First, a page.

To all you cool macho types who "don't need a window", let me tell you that I've been flying as pax for 45+ years and I still love to look out the window and see what I can identify out there. And I still like the window on an oceanic night flight so that I've got something to lean my pillows on to help me sleep. To those of you who don't have to pretend to be "seasoned and experienced" (ha-ha) macho flyers, get to know your a/c type configurations with the various carriers and write down in your diary (or whatever) where these no-window rows are for future reference. By the way, I have often been encouraged when I have seen dead-heading captains sit by a window with their noses glued to it for most of the flight!

User currently offlineAWA22 From , joined Dec 1969, posts, RR:
Reply 18, posted (10 years 11 months 2 weeks 4 days 11 hours ago) and read 2694 times:

We agents have no idea if their is actually a window in a certain row or not. My computer does not tell me, 8A is still a window seat in the airlines computer even though there may not actually be a window.

User currently offlineL1011 From United States of America, joined May 1999, 1650 posts, RR: 9
Reply 19, posted (10 years 11 months 2 weeks 4 days 11 hours ago) and read 2683 times:
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According to my flight log, I have been on 1059 flights since 1966, except for one in 1947, and I still like to look out the window. I usually avoid these wall seats by getting a seat behind the wing, but not in the last row. But I did get stuck in one on a Delta 757 a couple of years ago while returning home from the last L-1011 flight. When I asked the flight attendant if I could move, she told me there was an open window seat on the opposite side one row up. When I moved over there, the lady in the aisle seat became very irritated with me because she thought she was going to get all three seats to herself. Out of all my flights, there were only about a dozen or so where I wasn't able to get a window seat. I would rather miss my flight and take a later one than do without a window.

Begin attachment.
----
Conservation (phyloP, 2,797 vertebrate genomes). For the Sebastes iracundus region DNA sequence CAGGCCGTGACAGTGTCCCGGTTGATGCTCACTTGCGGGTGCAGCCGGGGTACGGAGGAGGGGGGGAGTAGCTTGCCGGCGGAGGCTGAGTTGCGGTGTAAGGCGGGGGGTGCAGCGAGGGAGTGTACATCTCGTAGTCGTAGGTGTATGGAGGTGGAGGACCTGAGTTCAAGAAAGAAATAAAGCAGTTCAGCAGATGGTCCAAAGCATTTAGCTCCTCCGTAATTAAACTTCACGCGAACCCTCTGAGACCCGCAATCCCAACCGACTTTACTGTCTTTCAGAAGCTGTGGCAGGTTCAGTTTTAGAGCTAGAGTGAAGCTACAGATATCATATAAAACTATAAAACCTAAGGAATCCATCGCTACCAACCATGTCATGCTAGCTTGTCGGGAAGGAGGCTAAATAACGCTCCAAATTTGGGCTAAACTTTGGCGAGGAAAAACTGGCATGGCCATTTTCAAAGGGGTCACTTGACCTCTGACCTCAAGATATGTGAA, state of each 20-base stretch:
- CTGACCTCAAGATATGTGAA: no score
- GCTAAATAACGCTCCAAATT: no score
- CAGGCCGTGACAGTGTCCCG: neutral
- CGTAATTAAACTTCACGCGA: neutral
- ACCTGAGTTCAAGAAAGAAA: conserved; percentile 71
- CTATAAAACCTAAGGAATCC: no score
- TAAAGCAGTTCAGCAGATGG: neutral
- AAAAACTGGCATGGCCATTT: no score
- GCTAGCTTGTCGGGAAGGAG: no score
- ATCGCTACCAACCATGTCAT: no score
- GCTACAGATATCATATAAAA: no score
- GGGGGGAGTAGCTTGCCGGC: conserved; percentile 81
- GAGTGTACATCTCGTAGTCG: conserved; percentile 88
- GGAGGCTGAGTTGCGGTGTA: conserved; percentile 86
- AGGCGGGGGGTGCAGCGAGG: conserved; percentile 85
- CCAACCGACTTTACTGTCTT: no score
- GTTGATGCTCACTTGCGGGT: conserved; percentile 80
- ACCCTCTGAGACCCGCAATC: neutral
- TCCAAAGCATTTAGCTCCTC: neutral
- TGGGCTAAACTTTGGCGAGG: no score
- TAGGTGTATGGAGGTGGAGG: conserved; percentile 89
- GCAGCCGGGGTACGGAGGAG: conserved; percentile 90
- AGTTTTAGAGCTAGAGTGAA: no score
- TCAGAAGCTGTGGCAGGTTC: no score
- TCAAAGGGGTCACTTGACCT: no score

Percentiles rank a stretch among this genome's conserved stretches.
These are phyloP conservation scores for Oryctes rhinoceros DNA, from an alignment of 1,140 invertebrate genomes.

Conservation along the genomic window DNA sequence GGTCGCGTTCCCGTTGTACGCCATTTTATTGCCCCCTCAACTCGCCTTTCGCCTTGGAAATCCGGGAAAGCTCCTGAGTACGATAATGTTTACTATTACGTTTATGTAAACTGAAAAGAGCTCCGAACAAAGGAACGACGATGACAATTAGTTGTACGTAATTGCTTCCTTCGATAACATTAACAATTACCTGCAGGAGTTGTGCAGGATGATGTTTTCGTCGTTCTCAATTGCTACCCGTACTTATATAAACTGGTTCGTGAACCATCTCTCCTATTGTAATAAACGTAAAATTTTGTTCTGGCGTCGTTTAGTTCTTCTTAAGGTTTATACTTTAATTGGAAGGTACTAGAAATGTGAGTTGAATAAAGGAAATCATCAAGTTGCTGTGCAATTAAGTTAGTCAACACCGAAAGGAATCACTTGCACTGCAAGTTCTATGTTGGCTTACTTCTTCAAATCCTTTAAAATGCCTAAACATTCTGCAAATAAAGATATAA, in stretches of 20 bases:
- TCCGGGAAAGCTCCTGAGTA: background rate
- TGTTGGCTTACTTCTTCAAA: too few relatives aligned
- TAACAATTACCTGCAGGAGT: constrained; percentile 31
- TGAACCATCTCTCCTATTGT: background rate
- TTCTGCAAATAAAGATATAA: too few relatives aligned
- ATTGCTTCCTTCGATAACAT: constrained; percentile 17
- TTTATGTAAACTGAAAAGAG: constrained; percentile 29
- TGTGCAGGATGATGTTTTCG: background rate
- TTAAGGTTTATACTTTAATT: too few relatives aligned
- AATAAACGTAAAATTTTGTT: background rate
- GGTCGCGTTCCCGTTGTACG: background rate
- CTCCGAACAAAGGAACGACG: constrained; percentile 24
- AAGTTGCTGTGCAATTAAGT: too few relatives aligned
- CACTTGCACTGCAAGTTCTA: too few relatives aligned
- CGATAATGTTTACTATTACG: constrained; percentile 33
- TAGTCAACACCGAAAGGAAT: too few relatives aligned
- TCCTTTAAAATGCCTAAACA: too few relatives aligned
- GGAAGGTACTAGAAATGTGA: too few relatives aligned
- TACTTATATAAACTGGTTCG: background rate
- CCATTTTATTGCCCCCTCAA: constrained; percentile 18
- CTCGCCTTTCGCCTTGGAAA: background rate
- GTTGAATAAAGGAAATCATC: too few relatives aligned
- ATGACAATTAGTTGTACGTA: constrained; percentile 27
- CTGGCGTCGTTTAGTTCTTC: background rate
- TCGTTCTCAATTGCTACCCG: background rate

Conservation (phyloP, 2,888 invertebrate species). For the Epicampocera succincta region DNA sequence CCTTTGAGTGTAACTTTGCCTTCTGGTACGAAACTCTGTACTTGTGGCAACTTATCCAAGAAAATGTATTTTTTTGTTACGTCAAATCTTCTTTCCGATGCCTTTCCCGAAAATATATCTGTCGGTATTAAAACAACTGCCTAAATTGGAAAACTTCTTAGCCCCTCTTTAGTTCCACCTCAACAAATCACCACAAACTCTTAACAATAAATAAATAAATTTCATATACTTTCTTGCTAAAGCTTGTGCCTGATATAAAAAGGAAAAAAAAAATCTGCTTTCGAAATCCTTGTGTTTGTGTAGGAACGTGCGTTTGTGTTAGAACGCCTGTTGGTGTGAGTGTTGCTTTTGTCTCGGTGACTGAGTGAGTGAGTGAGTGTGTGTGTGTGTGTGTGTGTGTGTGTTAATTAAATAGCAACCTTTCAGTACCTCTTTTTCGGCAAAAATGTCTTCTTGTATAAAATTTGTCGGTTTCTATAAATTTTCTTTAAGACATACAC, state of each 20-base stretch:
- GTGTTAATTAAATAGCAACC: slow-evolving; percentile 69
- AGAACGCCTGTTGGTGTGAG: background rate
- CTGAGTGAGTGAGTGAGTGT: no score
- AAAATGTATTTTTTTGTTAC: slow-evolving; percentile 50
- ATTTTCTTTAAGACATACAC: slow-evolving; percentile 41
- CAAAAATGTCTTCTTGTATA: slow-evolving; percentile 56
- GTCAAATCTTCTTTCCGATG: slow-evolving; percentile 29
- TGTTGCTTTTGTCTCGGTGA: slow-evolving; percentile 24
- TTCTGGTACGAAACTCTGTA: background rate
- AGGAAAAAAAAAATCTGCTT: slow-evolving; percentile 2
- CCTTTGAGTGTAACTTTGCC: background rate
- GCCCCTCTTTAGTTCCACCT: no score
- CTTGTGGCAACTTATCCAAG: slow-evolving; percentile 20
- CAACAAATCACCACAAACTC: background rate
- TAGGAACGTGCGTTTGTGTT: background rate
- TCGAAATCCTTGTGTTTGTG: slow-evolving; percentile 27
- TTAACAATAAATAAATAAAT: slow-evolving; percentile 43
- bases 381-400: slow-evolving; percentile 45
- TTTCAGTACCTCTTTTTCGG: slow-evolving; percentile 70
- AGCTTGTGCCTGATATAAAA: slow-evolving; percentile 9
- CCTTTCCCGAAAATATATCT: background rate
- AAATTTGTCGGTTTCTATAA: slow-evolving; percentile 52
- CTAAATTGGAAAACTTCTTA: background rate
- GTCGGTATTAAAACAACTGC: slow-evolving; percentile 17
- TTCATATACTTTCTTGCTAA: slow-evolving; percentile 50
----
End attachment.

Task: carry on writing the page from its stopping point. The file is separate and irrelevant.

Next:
Bob Bradley
Richmond, VA



Fly Eastern's Golden Falcon DC-7B
User currently offlineElwood64151 From United States of America, joined Feb 2002, 2477 posts, RR: 6
Reply 20, posted (10 years 11 months 2 weeks 4 days 10 hours ago) and read 2667 times:

Aussiestu:

You're right. It is most important that I got there. That's not the issue. The issue is I was stuck in what I was told was a window seat that had no window. I specifically requested a window seat. I was very disappointed when I found it wasn't and there were no other window seats on the plane.